(June 14, 2016) On March 29, 2016, the Knesset (Israel’s parliament) passed an amendment to the Patient’s Rights Law that obviates the need for parental consent and delivery of medical information in certain cases of the medical treatment of minors. (Patient’s Rights Law (Amendment No. 9), 5776-2016 (Amendment Law), SEFER HAHUKIM [BOOK OF LAWS, the official gazette, SH], 5776 No. 2544, p. 695, Knesset website (in Hebrew); Patient’s Rights Law, 5756-1996 (the Law), SH 5756 No. 1591 p. 327, as amended; see also Ruth Levush, Israel: Amendment Establishes the Right to Be Accompanied During Receipt of Medical Care, GLOBAL LEGAL MONITOR (Dec. 30, 2014).)
The stated objective of the Patient’s Rights Law is to “determine the rights of a person seeking or receiving medical treatment and to protect his/her dignity and privacy.” (Patient’s Rights Law, § 1.) The Law thus addresses topics such as the right to receive medical care (id. Ch. C), the need for the patient’s consent for receipt of medical care (id. Ch. D), and the recording of medical data regarding treatment (id. Ch. E).
The Amendment Law amends the provisions requiring medical consent to specifically address the treatment of minors. Medical consent is a legal act that would normally require parental approval in accordance with the Capacity and Guardianship Law, 5722-1962 (16 LAWS OF THE STATE OF ISRAEL 106 (5722-1961/62), as amended).
According to the Amendment Law, parental consent for a medical procedure for a minor will not be required when the treating medical professional becomes aware that the minor’s parent was either convicted of, or is the subject of an indictment for, a sexual or violent offense against the minor. Parental consent will not be required for the duration of the criminal procedure conducted against the parent. Information on the medical care of a minor under these circumstances will similarly not be shared with the parent during that time. (Amendment Law, § 3, adding § 16A(a) to the Law).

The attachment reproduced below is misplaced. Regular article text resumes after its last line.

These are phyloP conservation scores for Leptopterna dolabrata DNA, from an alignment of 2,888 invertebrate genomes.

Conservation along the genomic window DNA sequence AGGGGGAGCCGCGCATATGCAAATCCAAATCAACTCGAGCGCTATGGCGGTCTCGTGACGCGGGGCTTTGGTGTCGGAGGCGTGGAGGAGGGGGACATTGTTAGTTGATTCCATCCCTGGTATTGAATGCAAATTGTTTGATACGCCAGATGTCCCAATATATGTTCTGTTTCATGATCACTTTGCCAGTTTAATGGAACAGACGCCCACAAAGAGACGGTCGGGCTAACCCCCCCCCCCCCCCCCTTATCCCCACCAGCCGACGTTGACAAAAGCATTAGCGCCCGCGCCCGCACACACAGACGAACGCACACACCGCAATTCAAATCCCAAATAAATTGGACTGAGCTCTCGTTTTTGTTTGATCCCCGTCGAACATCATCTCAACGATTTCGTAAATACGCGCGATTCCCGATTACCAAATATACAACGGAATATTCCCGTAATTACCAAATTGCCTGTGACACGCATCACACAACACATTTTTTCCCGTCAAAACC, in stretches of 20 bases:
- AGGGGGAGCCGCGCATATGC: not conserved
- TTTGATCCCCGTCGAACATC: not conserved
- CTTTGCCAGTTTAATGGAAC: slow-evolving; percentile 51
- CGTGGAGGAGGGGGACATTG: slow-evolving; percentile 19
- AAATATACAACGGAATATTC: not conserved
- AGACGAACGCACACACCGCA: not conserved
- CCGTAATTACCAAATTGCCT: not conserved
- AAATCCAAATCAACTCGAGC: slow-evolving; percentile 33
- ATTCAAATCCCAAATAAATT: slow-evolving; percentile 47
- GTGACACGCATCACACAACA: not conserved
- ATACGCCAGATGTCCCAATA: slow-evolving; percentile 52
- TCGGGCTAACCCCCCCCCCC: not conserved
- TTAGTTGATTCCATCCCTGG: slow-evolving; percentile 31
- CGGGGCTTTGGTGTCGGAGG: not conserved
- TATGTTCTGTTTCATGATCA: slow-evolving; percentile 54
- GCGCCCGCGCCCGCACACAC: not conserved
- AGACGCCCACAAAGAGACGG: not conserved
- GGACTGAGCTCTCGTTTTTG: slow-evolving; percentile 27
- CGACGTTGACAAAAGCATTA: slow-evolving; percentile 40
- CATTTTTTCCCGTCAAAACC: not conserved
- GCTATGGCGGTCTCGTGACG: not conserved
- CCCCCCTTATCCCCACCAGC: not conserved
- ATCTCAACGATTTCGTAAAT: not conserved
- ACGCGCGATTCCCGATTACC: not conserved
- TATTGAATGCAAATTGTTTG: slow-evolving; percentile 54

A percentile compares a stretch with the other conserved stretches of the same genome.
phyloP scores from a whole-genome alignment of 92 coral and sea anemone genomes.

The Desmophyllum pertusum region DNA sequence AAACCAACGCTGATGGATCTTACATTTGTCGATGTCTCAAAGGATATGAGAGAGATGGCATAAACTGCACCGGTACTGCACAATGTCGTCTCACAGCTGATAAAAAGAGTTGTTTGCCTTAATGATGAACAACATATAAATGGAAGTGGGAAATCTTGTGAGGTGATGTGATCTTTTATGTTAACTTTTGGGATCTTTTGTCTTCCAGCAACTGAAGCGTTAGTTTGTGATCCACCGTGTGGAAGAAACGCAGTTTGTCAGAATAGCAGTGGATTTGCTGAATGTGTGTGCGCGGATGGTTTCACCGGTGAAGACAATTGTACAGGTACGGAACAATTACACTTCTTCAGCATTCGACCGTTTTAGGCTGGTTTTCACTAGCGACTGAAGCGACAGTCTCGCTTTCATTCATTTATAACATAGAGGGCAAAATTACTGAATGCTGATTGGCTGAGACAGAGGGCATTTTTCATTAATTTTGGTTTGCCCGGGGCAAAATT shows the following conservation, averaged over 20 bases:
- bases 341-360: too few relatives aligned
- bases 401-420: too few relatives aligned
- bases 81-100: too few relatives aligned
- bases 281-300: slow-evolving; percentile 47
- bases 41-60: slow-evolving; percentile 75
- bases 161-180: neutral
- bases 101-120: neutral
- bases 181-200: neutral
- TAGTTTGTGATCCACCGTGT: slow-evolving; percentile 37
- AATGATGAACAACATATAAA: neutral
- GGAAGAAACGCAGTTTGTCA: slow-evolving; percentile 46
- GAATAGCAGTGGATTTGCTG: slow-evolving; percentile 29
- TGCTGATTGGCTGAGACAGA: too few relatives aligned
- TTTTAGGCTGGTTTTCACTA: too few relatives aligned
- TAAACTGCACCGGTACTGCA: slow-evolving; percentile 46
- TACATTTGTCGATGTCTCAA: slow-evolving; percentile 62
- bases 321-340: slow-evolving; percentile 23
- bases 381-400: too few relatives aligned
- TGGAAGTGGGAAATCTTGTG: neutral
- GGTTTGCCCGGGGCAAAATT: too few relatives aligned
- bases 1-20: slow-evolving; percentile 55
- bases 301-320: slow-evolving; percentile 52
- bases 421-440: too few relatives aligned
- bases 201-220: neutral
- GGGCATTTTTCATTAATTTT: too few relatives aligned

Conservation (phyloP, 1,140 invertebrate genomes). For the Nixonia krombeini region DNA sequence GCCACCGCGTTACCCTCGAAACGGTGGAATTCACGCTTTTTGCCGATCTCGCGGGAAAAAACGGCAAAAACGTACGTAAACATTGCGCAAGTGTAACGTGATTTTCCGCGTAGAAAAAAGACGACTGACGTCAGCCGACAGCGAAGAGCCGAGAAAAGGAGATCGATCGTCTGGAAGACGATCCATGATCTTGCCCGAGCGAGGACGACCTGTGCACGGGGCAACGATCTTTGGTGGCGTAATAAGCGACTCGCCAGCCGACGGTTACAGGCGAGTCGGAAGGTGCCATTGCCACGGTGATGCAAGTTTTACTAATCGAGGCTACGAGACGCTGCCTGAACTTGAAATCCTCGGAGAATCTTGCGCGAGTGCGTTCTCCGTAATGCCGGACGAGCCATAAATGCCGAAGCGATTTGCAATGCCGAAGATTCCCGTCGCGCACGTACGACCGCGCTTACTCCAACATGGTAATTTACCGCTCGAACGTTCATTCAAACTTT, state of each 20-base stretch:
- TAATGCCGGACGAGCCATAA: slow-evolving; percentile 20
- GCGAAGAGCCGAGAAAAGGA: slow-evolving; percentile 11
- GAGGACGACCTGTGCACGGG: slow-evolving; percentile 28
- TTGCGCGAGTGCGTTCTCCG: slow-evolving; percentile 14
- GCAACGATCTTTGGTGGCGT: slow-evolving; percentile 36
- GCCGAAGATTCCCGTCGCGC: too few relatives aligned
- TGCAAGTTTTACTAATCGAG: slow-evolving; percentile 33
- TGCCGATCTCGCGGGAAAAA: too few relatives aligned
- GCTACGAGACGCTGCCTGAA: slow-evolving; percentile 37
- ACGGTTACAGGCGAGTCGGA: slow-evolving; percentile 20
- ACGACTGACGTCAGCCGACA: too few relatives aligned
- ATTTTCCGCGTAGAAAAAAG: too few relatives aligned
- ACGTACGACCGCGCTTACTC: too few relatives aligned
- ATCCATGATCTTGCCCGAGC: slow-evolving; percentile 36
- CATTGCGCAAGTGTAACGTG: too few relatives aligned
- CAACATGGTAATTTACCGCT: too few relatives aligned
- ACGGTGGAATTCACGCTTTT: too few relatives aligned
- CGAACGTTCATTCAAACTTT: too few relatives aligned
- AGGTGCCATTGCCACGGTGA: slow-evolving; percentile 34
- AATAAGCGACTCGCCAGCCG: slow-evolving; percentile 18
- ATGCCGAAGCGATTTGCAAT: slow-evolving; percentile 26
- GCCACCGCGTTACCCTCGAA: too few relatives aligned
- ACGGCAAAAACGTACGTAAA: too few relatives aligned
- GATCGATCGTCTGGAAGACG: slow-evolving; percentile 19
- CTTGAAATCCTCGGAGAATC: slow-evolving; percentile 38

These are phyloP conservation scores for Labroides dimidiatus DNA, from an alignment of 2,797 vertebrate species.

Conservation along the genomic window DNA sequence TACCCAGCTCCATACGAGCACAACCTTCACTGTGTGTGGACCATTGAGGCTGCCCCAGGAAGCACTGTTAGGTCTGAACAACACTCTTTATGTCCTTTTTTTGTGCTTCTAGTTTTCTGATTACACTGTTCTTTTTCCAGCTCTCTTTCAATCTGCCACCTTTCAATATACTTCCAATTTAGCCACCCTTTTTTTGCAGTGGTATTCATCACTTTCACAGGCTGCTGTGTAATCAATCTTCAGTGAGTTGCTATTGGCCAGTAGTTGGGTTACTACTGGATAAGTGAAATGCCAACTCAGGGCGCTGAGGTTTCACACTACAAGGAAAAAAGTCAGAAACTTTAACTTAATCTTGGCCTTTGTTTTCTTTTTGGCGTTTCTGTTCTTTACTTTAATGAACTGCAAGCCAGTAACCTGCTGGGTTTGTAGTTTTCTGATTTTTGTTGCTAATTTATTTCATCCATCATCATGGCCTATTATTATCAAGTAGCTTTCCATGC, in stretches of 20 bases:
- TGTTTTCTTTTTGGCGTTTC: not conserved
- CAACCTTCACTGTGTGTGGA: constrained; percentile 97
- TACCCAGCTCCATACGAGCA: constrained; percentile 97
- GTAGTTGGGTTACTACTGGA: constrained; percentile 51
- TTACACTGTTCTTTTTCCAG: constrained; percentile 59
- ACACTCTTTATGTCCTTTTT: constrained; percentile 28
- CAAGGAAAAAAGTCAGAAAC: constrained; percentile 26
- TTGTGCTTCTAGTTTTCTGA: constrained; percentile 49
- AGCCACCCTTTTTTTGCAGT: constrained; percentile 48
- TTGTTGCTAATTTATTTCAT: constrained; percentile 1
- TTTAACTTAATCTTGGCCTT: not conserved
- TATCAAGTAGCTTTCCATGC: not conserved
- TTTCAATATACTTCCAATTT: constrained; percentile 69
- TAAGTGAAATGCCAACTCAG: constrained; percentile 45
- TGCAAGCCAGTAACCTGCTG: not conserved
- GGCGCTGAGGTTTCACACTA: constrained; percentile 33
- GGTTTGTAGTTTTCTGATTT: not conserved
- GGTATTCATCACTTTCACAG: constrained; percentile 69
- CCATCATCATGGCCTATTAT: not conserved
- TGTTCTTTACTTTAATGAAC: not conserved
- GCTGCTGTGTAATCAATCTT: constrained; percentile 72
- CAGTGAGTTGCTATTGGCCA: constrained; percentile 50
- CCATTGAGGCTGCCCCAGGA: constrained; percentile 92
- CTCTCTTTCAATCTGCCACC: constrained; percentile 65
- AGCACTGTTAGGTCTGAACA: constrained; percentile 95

For the purpose of precluding the requirement of parental consent or delivery of medical information, the Amendment Law defines a conviction as including a determination by a court that the parent committed the offense. Such a determination also applies when the parent was declared not guilty because s/he was mentally ill at the time of committing the offense. (Id. § 3, adding § 16A(d) to the Law), referencing §15(b) of the Treatment of Mental Patients Law, 5751-1991, SH 5771 No. 1339 p. 58.)
The Amendment Law further defines the period in which a criminal procedure is conducted against the parent as commencing with the filing of an indictment, and lasting “as long as the defendant has not been exonerated… or the court has not determined that s/he has not committed the said offenses or that there was no withdrawal of the indictment … .” (Id.)
The Amendment Law authorizes a family court, however, in response to the parent’s request and upon finding the existence of justifiable special circumstances, to order that the parent’s consent for or receipt of information on the minor’s care be required. Such an order will be issued only if the court is convinced that it would not harm the child. (Amendment Law, § 3, adding § 16A(B)(1) to the Law.) The Amendment Law clarifies that a petition of the parent under such circumstances cannot delay the provision of medical care to the minor, nor can it enable the delivery of information to the parent until the court has issued an order in that regard. (Id. § 3, adding § 16A(B)(2) to the Law.)
The Amendment Law will enter into force on July 1, 2016. (Amendment Law, § 7.)